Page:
A Red Arrows pilot was seen slung out of his plane a moment before it erupted into a “flame bullet” that killed his engineering colleague, an investigation has heard.
Corporal Jonathan Bayliss, 41, an engineer sitting in the back seat of the jet, died in the crash at RAF Valley on Anglesey on March 20, 2018.
An investigation by the Service Inquiry Panel (SIP) showed that the pilot – Lieutenant David Stark, who survived after being thrown from the plane – was almost certainly tired and distracted during the incident.
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On Tuesday, squadron leader Steve Morris told an investigation in Caernarfon that he had instructed a student in a plane on the runway when he saw Hawk T1.
He said: “The angle of the heel was significant, but the biggest thing that caught my attention was the descent speed, especially around the second half of the last turn.”
He described seeing the glimpse of an ejector seat leaving the plane. He said, “The next picture your eye could see is a ball of flames. I will never see the seat again. The flames will be so high that I can never see the parachute.”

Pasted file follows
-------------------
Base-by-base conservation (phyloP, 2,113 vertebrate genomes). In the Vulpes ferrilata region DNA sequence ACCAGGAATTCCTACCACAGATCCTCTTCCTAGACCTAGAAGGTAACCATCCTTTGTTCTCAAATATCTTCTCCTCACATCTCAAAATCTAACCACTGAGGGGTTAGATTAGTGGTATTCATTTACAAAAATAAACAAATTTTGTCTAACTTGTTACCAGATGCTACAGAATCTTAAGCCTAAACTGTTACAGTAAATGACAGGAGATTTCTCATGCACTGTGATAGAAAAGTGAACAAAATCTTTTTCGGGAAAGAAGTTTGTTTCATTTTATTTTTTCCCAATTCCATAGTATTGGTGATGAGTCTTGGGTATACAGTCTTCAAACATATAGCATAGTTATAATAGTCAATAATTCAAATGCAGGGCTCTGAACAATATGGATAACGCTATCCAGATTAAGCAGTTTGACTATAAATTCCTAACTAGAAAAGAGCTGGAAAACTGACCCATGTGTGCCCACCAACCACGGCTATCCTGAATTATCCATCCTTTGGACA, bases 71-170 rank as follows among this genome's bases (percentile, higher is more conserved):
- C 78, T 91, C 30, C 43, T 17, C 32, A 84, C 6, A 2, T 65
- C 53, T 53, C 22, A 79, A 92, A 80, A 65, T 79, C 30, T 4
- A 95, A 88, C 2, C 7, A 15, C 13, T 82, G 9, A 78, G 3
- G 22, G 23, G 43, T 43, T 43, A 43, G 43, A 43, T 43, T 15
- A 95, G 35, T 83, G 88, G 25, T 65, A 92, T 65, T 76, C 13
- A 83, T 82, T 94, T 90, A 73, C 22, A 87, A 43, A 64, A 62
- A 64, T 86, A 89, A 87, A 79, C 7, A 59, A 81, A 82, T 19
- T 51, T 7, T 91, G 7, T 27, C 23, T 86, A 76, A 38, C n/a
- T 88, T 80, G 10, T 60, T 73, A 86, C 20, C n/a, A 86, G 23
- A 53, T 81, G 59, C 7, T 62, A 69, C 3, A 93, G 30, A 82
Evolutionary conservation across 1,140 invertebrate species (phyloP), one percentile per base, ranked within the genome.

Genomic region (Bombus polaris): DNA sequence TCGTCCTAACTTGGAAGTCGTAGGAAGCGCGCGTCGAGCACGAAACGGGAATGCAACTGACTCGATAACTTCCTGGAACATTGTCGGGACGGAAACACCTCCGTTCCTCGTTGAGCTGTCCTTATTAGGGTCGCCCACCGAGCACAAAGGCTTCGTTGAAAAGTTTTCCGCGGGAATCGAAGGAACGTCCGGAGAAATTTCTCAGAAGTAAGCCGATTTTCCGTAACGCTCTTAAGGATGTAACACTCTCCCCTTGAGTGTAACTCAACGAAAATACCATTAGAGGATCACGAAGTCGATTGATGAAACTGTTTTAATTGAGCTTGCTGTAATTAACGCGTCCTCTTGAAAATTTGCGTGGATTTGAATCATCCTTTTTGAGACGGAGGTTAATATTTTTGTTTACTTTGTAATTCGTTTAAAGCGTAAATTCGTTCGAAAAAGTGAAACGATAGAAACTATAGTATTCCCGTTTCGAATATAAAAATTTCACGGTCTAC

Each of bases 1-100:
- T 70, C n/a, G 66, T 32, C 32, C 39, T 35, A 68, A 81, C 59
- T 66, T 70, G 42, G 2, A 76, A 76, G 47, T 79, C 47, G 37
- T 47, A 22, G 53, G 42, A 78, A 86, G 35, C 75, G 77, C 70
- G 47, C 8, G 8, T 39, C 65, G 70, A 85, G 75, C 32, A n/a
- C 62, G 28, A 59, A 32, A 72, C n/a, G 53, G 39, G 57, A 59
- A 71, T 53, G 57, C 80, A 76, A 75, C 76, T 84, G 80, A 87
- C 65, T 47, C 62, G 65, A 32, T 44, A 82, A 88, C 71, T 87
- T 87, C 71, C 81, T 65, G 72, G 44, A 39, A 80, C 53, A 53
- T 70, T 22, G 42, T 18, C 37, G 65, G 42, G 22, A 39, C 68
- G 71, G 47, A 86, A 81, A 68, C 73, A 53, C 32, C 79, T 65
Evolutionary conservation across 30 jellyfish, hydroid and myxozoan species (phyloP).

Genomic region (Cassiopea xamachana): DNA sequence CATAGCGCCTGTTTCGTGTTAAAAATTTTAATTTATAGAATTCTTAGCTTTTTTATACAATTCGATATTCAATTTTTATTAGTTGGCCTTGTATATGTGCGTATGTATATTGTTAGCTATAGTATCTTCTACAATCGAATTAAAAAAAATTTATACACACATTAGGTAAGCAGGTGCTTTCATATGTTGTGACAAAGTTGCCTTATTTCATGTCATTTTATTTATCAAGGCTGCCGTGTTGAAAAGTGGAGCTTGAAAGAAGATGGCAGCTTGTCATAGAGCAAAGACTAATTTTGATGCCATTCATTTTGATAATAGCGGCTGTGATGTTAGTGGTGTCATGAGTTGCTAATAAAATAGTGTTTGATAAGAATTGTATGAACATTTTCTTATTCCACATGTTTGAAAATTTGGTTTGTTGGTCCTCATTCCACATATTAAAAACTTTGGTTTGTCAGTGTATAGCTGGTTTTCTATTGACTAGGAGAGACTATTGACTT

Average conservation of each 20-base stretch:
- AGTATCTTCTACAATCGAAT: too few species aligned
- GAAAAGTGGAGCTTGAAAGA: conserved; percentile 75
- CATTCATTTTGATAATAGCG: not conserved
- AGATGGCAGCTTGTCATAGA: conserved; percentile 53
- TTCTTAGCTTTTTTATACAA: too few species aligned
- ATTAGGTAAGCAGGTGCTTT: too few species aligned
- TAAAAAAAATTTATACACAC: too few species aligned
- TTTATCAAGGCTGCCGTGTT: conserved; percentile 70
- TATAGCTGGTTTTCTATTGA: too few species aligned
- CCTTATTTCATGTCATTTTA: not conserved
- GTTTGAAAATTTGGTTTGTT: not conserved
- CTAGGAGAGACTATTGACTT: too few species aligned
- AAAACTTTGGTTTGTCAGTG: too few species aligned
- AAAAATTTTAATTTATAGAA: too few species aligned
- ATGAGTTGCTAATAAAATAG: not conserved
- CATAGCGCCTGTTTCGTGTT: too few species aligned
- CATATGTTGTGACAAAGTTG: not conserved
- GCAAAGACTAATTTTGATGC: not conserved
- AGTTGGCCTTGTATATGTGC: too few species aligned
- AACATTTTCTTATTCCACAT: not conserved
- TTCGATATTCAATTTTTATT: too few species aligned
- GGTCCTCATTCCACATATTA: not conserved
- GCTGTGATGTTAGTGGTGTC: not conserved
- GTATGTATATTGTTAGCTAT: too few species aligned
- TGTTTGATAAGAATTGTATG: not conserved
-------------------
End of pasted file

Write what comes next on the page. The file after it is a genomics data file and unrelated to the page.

He said he had thought the plane had an engine failure.
The SIP investigation found that a training maneuver designed to simulate an engine failure was performed when the plane stopped and crashed because it was flying too low to recover.
The report also said that Flt Lieutenant Stark’s routine did not include “sufficient time for rest,” which was a contributing factor to the crash.
Sir. Morris, who appeared with the Red Arrows for seven seasons, said there was “intense” pressure during a pilot’s first year with the squadron.
He said: “The pressure you feel under, you put yourself under, can certainly be intense, especially in the spring months when you start developing formations.
“It’s a job that you go into wholeheartedly and with 100% commitment, otherwise you just would not be able to keep the pace and the commitment required to take on the role.”
He confirmed that he had instructed flt. Lieutenant Stark before joining the Red Arrows in 2017, and when asked if he was concerned about his abilities as a pilot, he said, “None.”
He said there was no way for the pilot in the front seat of the plane to push the rear seat passenger out.
An autopsy showed that Cpl Bayliss’ cause of death was inhalation of smoke and a low-grade head injury.
The aircraft technician, born in Dartford, Kent, joined the RAF in 2001 and in early 2018 was promoted to the Circus team, a small group of highly trained engineers who travel with the Red Arrows and provide technical support away from its base.
Forensic pathologist Katie Sutherland said the investigation, which is expected to last four days, would look at the pilot’s knowledge, the aircraft’s behavior under certain circumstances, and what recommendations were given after other plane crashes involving the 2011 Red Arrows.
The hearing continues.
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